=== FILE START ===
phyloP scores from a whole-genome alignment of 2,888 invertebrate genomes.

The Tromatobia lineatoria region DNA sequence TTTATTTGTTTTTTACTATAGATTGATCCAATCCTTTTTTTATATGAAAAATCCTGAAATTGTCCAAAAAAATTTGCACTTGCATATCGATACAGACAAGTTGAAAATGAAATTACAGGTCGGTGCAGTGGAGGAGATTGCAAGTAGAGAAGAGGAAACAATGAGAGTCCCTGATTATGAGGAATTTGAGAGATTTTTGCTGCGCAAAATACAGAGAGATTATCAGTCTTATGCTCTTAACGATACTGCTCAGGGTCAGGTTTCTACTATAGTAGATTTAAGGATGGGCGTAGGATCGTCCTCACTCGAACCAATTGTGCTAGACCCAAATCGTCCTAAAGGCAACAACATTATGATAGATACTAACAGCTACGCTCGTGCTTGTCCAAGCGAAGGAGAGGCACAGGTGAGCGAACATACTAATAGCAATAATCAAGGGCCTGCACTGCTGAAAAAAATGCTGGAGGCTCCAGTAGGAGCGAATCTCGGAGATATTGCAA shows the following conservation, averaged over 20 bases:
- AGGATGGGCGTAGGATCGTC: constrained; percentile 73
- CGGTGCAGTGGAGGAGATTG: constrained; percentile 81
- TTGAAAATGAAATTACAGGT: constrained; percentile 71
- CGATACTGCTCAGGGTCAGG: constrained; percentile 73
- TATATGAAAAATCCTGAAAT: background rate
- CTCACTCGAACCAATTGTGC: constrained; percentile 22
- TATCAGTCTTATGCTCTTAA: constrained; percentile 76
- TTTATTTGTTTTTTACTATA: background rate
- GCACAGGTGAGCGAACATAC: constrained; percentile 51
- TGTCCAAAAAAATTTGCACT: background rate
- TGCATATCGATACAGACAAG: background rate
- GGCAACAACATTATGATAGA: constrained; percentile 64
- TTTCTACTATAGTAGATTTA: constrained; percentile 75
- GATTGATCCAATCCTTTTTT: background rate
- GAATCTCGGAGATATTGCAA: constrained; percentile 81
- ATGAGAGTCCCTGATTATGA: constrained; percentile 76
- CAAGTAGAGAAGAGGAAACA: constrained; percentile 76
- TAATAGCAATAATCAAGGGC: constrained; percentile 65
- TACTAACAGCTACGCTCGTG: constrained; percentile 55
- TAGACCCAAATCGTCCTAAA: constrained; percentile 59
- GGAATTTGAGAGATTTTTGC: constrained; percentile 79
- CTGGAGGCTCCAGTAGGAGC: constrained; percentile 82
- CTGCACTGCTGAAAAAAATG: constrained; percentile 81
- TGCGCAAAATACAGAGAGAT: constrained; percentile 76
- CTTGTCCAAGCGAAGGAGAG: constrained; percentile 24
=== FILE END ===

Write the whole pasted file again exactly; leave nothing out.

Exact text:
phyloP scores from a whole-genome alignment of 2,888 invertebrate genomes.

The Tromatobia lineatoria region DNA sequence TTTATTTGTTTTTTACTATAGATTGATCCAATCCTTTTTTTATATGAAAAATCCTGAAATTGTCCAAAAAAATTTGCACTTGCATATCGATACAGACAAGTTGAAAATGAAATTACAGGTCGGTGCAGTGGAGGAGATTGCAAGTAGAGAAGAGGAAACAATGAGAGTCCCTGATTATGAGGAATTTGAGAGATTTTTGCTGCGCAAAATACAGAGAGATTATCAGTCTTATGCTCTTAACGATACTGCTCAGGGTCAGGTTTCTACTATAGTAGATTTAAGGATGGGCGTAGGATCGTCCTCACTCGAACCAATTGTGCTAGACCCAAATCGTCCTAAAGGCAACAACATTATGATAGATACTAACAGCTACGCTCGTGCTTGTCCAAGCGAAGGAGAGGCACAGGTGAGCGAACATACTAATAGCAATAATCAAGGGCCTGCACTGCTGAAAAAAATGCTGGAGGCTCCAGTAGGAGCGAATCTCGGAGATATTGCAA shows the following conservation, averaged over 20 bases:
- AGGATGGGCGTAGGATCGTC: constrained; percentile 73
- CGGTGCAGTGGAGGAGATTG: constrained; percentile 81
- TTGAAAATGAAATTACAGGT: constrained; percentile 71
- CGATACTGCTCAGGGTCAGG: constrained; percentile 73
- TATATGAAAAATCCTGAAAT: background rate
- CTCACTCGAACCAATTGTGC: constrained; percentile 22
- TATCAGTCTTATGCTCTTAA: constrained; percentile 76
- TTTATTTGTTTTTTACTATA: background rate
- GCACAGGTGAGCGAACATAC: constrained; percentile 51
- TGTCCAAAAAAATTTGCACT: background rate
- TGCATATCGATACAGACAAG: background rate
- GGCAACAACATTATGATAGA: constrained; percentile 64
- TTTCTACTATAGTAGATTTA: constrained; percentile 75
- GATTGATCCAATCCTTTTTT: background rate
- GAATCTCGGAGATATTGCAA: constrained; percentile 81
- ATGAGAGTCCCTGATTATGA: constrained; percentile 76
- CAAGTAGAGAAGAGGAAACA: constrained; percentile 76
- TAATAGCAATAATCAAGGGC: constrained; percentile 65
- TACTAACAGCTACGCTCGTG: constrained; percentile 55
- TAGACCCAAATCGTCCTAAA: constrained; percentile 59
- GGAATTTGAGAGATTTTTGC: constrained; percentile 79
- CTGGAGGCTCCAGTAGGAGC: constrained; percentile 82
- CTGCACTGCTGAAAAAAATG: constrained; percentile 81
- TGCGCAAAATACAGAGAGAT: constrained; percentile 76
- CTTGTCCAAGCGAAGGAGAG: constrained; percentile 24